Face Out: ABA Board Member Chris Morrow on His Life Among Books
In this installment of our series profiling American Booksellers Association Board members, Bookselling This Week talks to Chris Morrow, co-owner of Northshire Bookstore in Manchester Center, Vermont, and Saratoga Springs, New York. In April, Morrow was elected to his first three-year term (2016–2019) on the ABA Board.
BTW: Please talk about your early experiences with reading and books.
Chris Morrow: My earliest memories of books are being read to by my parents, which continued even after I learned to read. They would read to my brother and me in the car on road trips. My early books included classics like Encyclopedia Brown, Narnia, and all the Roald Dahl titles. My parents opened the bookstore when I was 10, so at that point I had more options. The magic of books for me back then, much like now, was being immersed in other worlds, experiencing adventures or situations beyond my current physical or mental reach. Books were openings to the larger universe.
BTW: When did you first start working as a bookseller? When did you know that this would become your vocation?
CM: Well, that is a little hard to answer. When I was 11, my parents [Northshire’s founders] were away and I was staying with my uncle, who worked at the bookstore. He had to pull me out of school one day because I was the only one who knew how to change the register tape. Does that count as bookselling? I worked at the store on vacations and summers, sometimes helping on the sales floor, often doing projects for my dad, which ranged from demolition and construction (when we were building the “new” store) to doing spreadsheets on inventory or co-op. Suffice it to say that I had a varied apprenticeship in the book business.
I did not plan on becoming a bookseller after my education. I went into the Peace Corps after college and then, after some wandering, went to graduate school. Over the years, as I came back to Vermont from various places around the world, the appeal of the book business became more enthralling to me. Also, after seeing so much of the planet, I began to appreciate the specialness of Vermont. The combination of Vermont, bookselling, and family brought me back to begin full-time bookselling in 1998.
BTW: What do you think are some of the most important changes in the industry since you started your career?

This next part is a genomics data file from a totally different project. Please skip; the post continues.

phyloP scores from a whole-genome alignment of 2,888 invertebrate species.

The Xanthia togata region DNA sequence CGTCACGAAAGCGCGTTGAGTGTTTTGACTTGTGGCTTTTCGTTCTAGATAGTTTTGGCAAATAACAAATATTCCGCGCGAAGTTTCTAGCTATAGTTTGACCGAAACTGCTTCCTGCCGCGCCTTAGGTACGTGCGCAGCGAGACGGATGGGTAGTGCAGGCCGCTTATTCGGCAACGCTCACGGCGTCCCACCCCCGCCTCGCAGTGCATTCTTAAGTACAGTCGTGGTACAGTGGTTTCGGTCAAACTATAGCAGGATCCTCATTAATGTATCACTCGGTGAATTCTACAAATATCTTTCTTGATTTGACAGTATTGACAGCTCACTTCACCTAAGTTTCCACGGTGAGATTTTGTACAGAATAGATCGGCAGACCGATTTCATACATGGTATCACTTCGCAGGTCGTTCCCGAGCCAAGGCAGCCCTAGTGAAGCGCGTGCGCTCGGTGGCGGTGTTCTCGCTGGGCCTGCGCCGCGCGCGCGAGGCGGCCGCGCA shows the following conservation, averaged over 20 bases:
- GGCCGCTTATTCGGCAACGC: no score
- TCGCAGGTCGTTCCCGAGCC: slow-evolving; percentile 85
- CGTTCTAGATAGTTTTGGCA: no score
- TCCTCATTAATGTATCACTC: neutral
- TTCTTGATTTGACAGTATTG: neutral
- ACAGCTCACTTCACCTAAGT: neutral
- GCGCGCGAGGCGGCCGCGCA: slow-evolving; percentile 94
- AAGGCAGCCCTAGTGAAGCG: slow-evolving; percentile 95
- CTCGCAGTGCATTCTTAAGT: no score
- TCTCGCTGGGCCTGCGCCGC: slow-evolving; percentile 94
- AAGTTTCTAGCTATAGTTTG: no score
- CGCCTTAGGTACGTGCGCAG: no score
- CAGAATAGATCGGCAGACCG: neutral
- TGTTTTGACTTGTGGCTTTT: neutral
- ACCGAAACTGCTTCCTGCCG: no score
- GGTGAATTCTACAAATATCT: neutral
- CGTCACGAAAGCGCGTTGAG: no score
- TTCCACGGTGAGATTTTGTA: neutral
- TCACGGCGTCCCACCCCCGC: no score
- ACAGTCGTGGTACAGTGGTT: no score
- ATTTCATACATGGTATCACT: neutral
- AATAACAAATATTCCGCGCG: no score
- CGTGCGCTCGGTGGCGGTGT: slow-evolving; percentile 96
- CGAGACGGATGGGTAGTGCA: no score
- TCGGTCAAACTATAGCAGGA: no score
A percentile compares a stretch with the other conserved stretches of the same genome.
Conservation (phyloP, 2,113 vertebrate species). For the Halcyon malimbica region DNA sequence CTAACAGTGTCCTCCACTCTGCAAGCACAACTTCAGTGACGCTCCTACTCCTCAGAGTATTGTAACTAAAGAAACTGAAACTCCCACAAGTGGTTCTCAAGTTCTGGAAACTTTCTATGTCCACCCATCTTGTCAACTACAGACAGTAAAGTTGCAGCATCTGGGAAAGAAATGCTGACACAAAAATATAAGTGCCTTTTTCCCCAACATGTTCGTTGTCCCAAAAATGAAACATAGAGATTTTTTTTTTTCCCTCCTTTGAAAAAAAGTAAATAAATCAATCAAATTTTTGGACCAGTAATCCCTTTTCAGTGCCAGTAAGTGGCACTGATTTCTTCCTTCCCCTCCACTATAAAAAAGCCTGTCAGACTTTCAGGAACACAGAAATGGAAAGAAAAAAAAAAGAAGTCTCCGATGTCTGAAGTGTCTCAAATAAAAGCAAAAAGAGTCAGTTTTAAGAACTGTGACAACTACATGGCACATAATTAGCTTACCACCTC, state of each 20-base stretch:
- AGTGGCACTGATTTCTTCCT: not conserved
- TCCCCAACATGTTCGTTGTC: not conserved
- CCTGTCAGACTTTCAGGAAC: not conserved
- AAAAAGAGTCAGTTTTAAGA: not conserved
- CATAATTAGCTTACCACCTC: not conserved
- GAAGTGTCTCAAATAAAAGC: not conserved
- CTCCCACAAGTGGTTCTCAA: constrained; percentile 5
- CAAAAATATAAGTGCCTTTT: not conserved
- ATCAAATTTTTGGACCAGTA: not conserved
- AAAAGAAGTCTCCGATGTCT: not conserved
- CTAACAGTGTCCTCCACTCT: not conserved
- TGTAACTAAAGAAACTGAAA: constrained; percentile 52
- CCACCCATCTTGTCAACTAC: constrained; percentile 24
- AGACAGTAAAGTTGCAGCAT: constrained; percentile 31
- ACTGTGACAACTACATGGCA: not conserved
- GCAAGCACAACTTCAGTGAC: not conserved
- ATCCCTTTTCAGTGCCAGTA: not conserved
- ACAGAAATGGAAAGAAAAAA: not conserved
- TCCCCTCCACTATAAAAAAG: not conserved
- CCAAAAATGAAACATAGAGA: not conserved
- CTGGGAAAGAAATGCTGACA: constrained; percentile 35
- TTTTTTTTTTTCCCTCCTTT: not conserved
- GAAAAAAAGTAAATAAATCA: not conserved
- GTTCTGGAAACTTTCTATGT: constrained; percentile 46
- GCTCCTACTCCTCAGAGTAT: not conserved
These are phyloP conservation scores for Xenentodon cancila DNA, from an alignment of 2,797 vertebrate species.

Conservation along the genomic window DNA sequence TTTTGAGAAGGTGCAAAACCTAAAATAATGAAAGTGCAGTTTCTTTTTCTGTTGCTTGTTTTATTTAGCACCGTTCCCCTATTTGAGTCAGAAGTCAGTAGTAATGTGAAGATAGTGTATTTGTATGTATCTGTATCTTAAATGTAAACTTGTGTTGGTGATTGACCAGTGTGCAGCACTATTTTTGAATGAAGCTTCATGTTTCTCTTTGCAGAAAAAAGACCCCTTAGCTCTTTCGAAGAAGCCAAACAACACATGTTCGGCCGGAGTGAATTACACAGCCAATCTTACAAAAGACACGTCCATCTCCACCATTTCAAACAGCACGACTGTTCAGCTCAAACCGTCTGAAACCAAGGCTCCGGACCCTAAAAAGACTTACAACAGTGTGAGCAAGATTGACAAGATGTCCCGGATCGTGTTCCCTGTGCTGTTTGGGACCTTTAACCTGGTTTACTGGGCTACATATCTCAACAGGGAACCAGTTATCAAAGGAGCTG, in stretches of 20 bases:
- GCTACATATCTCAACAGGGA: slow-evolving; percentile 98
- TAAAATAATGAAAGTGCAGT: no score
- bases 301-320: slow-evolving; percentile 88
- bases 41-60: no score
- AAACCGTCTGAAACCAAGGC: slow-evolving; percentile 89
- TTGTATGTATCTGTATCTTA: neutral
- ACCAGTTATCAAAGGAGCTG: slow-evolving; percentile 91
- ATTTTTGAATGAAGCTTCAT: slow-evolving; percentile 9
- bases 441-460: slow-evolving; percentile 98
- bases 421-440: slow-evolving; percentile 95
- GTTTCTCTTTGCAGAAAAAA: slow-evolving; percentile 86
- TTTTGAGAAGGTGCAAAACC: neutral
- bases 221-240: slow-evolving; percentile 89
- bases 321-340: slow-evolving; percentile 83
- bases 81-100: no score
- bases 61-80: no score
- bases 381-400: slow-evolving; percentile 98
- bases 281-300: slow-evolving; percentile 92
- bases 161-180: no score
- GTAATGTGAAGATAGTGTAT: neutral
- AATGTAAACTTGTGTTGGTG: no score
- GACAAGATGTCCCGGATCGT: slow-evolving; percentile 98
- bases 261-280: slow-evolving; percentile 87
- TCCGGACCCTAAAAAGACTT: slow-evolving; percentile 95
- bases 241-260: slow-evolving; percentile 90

CM: Well, the rise of the Internet is certainly the big one. The demise of Borders and the consolidation of publishing have been notable, but nothing has rocked bookselling like online sales of physical books and the advent of digital content. The implications of the online world are just beginning to take hold and there are many challenges ahead for bricks-and-mortar retail in general. The increased difficulty to make a living writing books is something that is important, although the effects are much harder to point to right now.
BTW: What are your key goals as an ABA Board member for fostering the book industry, and bookselling in particular?
CM: I am still getting up to speed on what the ABA Board has been focused on, but I do think that encouraging, mentoring, educating, and otherwise supporting new entrants into the bookselling community is very important. Our community gets stronger as it gets more diverse in age, experience, gender, ethnicity, race, etc.
With the continued growth of the Internet and people’s shifting buying habits and the constant change that confronts us all like a steady wind, it will be ever more important to evolve our business model with industry partners to keep bricks-and-mortar viable. Changing minimum wage and salary laws, increasing rents, and the anemic economy are all adding pressures to already challenged booksellers. ABA used to have an education session called “The Two Percent Solution,” as in two percent profit is the goal. I think many booksellers are still in the position of aspiring to two percent — this is not healthy for the industry.
I would also like to see a continued emphasis on children’s books. A third of both our stores is devoted to kids, and we have incredible kids’ booksellers. Fostering the love of reading is the best part of what we do and is also good business. Building on what the ABC Children’s Group is already doing would be good.
BTW: Are there any particular local causes or organizations in which you or your store has taken a leadership role? If so, why did you think it was important to do so?
CM: Besides Local First Vermont, we have been passionate advocates for the environment, mostly around energy issues and climate change. We have solar panels on the store and recently installed electric vehicle charging stations in our parking lot. Climate change is the issue of our time. I have kids. Anyone with kids should be freaked out about the future they will inhabit. The bookstore has hosted climate change educational sessions, including Bill McKibben multiple times, and has pushed for action. Lots of work yet to do on this one...
BTW: What are you reading now?
CM: I am in the middle of three books:
- The Seventh Sense by Joshua Cooper Ramo (Little, Brown)
- All the Light We Cannot See by Anthony Doerr (Scribner)
- Integral Meditation by Ken Wilber (Shambhala)
BTW: You get a day to walk through any city, town, or landscape with any one writer. What writer and what place?
CM: Great question! My answer to this would change with the seasons, but today I would say Carlos Ruiz Zafón in Barcelona.